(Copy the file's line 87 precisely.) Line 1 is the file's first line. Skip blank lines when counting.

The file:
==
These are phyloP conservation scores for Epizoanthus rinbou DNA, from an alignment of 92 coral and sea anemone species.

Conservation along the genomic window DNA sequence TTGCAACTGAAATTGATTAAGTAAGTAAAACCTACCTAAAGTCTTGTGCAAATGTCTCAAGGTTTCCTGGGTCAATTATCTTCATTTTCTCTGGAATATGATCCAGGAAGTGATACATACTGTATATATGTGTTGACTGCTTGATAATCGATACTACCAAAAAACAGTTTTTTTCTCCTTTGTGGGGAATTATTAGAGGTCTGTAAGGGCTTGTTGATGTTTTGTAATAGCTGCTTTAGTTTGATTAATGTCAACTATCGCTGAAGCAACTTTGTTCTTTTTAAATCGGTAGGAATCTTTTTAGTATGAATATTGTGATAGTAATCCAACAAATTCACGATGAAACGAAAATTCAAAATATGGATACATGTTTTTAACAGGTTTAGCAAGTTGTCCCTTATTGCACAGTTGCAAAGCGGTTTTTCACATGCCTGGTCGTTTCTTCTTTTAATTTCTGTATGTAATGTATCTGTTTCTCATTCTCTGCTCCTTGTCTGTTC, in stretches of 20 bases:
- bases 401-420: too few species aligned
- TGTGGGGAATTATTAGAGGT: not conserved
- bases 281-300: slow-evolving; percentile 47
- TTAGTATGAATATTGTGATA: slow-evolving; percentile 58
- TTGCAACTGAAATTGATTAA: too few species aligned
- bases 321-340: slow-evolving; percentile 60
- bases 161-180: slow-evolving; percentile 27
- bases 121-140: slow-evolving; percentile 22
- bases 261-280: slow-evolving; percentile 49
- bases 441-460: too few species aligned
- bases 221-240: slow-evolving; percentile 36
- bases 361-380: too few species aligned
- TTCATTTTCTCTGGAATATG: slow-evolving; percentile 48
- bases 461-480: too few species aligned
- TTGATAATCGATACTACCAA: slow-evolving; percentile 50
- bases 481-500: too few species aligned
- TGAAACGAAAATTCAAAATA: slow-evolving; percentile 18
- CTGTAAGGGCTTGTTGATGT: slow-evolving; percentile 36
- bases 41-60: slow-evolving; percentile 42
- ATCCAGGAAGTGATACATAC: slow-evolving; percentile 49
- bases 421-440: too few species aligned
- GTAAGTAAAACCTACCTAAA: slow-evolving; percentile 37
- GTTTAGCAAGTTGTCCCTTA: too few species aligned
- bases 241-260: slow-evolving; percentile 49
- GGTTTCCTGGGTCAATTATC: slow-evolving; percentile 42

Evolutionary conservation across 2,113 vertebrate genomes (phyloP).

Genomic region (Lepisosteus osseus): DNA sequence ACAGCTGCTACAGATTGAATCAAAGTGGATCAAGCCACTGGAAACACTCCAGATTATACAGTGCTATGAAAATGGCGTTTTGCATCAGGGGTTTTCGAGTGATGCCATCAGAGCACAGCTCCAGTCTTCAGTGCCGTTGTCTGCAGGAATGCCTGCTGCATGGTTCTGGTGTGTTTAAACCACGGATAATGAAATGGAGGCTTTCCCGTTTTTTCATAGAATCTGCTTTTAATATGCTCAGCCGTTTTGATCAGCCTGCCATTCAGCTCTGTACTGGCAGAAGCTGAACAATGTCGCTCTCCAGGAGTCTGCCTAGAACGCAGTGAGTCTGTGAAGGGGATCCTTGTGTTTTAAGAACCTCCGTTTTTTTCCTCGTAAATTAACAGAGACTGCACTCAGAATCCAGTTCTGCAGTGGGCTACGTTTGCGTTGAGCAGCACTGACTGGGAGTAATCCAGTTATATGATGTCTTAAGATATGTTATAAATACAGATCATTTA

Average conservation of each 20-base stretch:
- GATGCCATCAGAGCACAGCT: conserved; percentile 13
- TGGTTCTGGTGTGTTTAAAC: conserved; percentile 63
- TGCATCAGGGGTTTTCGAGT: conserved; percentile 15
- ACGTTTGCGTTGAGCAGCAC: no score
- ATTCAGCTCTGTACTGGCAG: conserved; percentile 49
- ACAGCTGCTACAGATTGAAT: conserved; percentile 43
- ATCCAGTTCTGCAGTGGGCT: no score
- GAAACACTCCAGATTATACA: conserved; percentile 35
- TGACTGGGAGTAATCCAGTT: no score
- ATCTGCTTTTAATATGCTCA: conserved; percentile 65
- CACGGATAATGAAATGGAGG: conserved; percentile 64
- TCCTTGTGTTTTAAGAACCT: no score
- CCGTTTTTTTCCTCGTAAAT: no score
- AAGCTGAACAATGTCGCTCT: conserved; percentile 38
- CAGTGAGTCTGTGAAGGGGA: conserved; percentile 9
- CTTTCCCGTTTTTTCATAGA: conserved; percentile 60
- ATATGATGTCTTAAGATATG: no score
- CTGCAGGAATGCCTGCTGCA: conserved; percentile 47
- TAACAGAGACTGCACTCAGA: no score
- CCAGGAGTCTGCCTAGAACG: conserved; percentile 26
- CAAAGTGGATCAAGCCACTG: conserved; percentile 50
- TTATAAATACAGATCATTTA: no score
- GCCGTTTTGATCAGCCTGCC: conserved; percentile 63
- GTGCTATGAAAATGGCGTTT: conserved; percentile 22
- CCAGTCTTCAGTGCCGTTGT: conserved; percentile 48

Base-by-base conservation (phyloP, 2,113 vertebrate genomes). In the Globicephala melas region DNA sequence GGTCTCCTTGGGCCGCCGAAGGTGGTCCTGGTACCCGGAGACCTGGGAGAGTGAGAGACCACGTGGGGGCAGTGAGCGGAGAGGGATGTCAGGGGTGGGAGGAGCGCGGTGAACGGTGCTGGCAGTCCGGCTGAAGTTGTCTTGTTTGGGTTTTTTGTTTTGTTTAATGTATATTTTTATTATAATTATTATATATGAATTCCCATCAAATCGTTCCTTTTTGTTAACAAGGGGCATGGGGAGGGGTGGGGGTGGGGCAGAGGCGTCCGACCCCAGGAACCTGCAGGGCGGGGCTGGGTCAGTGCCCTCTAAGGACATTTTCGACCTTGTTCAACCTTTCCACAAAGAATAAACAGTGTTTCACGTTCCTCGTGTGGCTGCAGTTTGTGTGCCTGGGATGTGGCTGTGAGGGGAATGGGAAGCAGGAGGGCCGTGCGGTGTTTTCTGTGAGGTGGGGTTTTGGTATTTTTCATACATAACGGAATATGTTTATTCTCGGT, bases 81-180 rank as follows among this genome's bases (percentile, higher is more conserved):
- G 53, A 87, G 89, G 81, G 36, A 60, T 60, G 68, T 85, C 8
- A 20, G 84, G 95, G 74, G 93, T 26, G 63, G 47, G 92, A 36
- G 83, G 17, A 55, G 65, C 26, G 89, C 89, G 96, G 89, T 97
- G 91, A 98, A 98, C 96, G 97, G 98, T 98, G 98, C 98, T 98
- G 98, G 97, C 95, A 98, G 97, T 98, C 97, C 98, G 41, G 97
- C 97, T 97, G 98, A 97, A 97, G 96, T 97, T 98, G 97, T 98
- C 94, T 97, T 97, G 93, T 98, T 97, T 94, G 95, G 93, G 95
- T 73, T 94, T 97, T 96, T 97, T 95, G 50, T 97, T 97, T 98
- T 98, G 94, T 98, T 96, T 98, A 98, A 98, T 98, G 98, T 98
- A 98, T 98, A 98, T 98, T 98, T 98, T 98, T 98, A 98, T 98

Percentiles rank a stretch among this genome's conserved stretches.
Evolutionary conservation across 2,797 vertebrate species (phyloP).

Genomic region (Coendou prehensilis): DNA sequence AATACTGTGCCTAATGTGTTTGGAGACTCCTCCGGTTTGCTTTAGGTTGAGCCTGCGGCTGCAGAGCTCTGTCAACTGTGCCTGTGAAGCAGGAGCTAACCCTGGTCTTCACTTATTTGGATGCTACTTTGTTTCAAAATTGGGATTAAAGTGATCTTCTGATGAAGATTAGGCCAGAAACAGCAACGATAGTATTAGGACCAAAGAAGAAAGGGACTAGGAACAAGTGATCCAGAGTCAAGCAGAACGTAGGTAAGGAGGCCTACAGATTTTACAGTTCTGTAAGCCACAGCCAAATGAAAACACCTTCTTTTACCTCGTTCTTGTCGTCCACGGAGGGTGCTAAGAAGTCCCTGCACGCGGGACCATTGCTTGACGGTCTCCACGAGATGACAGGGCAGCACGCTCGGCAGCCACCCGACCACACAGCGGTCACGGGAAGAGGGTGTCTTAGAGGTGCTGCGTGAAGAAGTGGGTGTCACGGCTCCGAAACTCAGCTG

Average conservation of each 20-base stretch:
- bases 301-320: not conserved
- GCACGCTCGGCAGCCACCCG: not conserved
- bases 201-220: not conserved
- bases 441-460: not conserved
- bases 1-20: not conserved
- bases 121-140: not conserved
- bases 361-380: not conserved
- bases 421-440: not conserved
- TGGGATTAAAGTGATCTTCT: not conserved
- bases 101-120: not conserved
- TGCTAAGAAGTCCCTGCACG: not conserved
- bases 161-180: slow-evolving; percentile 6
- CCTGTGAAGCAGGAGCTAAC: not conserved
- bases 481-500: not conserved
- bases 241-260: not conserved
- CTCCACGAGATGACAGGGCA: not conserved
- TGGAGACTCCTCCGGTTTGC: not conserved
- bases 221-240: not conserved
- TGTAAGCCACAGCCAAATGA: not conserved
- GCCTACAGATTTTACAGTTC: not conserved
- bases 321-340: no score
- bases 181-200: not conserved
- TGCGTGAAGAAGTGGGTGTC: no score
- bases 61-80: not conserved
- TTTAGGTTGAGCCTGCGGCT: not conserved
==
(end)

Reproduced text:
- TGGAGACTCCTCCGGTTTGC: not conserved